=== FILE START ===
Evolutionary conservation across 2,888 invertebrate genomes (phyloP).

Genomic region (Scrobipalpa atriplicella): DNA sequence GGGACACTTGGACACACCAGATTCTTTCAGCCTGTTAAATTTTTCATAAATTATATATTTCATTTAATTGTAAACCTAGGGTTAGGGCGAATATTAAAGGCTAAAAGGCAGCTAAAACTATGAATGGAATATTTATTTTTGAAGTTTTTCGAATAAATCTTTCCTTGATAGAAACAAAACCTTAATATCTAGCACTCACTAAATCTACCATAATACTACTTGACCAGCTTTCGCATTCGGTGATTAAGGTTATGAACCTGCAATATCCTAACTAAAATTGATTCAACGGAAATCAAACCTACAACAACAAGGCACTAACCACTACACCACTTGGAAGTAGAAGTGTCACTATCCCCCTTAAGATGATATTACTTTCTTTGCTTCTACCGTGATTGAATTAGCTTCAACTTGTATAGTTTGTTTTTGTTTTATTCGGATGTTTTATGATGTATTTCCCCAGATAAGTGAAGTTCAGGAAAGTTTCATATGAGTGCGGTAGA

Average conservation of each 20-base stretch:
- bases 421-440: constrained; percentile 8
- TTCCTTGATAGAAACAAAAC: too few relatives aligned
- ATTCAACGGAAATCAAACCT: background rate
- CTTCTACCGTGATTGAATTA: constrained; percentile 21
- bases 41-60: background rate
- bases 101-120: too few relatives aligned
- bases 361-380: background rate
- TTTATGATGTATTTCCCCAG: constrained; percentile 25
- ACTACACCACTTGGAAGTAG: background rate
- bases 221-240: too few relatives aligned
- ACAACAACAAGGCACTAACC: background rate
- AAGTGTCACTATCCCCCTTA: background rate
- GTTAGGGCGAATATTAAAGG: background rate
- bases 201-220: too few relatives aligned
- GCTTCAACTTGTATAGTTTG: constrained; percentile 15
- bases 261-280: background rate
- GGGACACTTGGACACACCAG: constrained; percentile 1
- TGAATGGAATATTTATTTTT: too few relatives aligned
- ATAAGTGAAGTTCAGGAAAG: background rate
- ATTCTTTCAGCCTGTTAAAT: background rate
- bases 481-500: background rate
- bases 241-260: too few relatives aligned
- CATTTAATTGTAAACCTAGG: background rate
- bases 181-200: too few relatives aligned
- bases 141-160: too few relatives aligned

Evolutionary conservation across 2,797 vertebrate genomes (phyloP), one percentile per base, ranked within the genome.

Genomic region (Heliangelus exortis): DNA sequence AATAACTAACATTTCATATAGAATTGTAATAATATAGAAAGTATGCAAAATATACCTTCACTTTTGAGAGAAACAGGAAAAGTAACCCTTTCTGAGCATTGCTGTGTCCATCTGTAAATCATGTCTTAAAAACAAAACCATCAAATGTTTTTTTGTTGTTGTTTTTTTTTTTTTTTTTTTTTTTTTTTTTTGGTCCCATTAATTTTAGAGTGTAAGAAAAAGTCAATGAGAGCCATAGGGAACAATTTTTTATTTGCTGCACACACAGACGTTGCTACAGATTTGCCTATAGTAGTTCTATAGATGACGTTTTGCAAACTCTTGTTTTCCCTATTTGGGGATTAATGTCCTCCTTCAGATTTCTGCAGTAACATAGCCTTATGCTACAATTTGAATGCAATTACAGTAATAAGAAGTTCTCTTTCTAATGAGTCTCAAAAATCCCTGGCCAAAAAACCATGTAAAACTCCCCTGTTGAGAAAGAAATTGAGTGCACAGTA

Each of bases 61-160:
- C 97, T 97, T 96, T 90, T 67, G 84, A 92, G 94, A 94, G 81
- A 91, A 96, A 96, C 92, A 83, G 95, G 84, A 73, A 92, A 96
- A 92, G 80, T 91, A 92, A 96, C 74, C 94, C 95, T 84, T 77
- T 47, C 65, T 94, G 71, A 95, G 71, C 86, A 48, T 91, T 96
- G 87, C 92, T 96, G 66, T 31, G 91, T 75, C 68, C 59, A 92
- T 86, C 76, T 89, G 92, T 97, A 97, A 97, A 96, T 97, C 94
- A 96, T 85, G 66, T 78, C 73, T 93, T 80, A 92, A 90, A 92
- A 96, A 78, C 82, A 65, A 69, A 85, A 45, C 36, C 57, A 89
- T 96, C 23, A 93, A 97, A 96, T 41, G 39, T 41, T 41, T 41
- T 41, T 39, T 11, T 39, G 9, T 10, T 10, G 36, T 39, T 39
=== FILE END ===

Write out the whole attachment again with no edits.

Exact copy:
Evolutionary conservation across 2,888 invertebrate genomes (phyloP).

Genomic region (Scrobipalpa atriplicella): DNA sequence GGGACACTTGGACACACCAGATTCTTTCAGCCTGTTAAATTTTTCATAAATTATATATTTCATTTAATTGTAAACCTAGGGTTAGGGCGAATATTAAAGGCTAAAAGGCAGCTAAAACTATGAATGGAATATTTATTTTTGAAGTTTTTCGAATAAATCTTTCCTTGATAGAAACAAAACCTTAATATCTAGCACTCACTAAATCTACCATAATACTACTTGACCAGCTTTCGCATTCGGTGATTAAGGTTATGAACCTGCAATATCCTAACTAAAATTGATTCAACGGAAATCAAACCTACAACAACAAGGCACTAACCACTACACCACTTGGAAGTAGAAGTGTCACTATCCCCCTTAAGATGATATTACTTTCTTTGCTTCTACCGTGATTGAATTAGCTTCAACTTGTATAGTTTGTTTTTGTTTTATTCGGATGTTTTATGATGTATTTCCCCAGATAAGTGAAGTTCAGGAAAGTTTCATATGAGTGCGGTAGA

Average conservation of each 20-base stretch:
- bases 421-440: constrained; percentile 8
- TTCCTTGATAGAAACAAAAC: too few relatives aligned
- ATTCAACGGAAATCAAACCT: background rate
- CTTCTACCGTGATTGAATTA: constrained; percentile 21
- bases 41-60: background rate
- bases 101-120: too few relatives aligned
- bases 361-380: background rate
- TTTATGATGTATTTCCCCAG: constrained; percentile 25
- ACTACACCACTTGGAAGTAG: background rate
- bases 221-240: too few relatives aligned
- ACAACAACAAGGCACTAACC: background rate
- AAGTGTCACTATCCCCCTTA: background rate
- GTTAGGGCGAATATTAAAGG: background rate
- bases 201-220: too few relatives aligned
- GCTTCAACTTGTATAGTTTG: constrained; percentile 15
- bases 261-280: background rate
- GGGACACTTGGACACACCAG: constrained; percentile 1
- TGAATGGAATATTTATTTTT: too few relatives aligned
- ATAAGTGAAGTTCAGGAAAG: background rate
- ATTCTTTCAGCCTGTTAAAT: background rate
- bases 481-500: background rate
- bases 241-260: too few relatives aligned
- CATTTAATTGTAAACCTAGG: background rate
- bases 181-200: too few relatives aligned
- bases 141-160: too few relatives aligned

Evolutionary conservation across 2,797 vertebrate genomes (phyloP), one percentile per base, ranked within the genome.

Genomic region (Heliangelus exortis): DNA sequence AATAACTAACATTTCATATAGAATTGTAATAATATAGAAAGTATGCAAAATATACCTTCACTTTTGAGAGAAACAGGAAAAGTAACCCTTTCTGAGCATTGCTGTGTCCATCTGTAAATCATGTCTTAAAAACAAAACCATCAAATGTTTTTTTGTTGTTGTTTTTTTTTTTTTTTTTTTTTTTTTTTTTTGGTCCCATTAATTTTAGAGTGTAAGAAAAAGTCAATGAGAGCCATAGGGAACAATTTTTTATTTGCTGCACACACAGACGTTGCTACAGATTTGCCTATAGTAGTTCTATAGATGACGTTTTGCAAACTCTTGTTTTCCCTATTTGGGGATTAATGTCCTCCTTCAGATTTCTGCAGTAACATAGCCTTATGCTACAATTTGAATGCAATTACAGTAATAAGAAGTTCTCTTTCTAATGAGTCTCAAAAATCCCTGGCCAAAAAACCATGTAAAACTCCCCTGTTGAGAAAGAAATTGAGTGCACAGTA

Each of bases 61-160:
- C 97, T 97, T 96, T 90, T 67, G 84, A 92, G 94, A 94, G 81
- A 91, A 96, A 96, C 92, A 83, G 95, G 84, A 73, A 92, A 96
- A 92, G 80, T 91, A 92, A 96, C 74, C 94, C 95, T 84, T 77
- T 47, C 65, T 94, G 71, A 95, G 71, C 86, A 48, T 91, T 96
- G 87, C 92, T 96, G 66, T 31, G 91, T 75, C 68, C 59, A 92
- T 86, C 76, T 89, G 92, T 97, A 97, A 97, A 96, T 97, C 94
- A 96, T 85, G 66, T 78, C 73, T 93, T 80, A 92, A 90, A 92
- A 96, A 78, C 82, A 65, A 69, A 85, A 45, C 36, C 57, A 89
- T 96, C 23, A 93, A 97, A 96, T 41, G 39, T 41, T 41, T 41
- T 41, T 39, T 11, T 39, G 9, T 10, T 10, G 36, T 39, T 39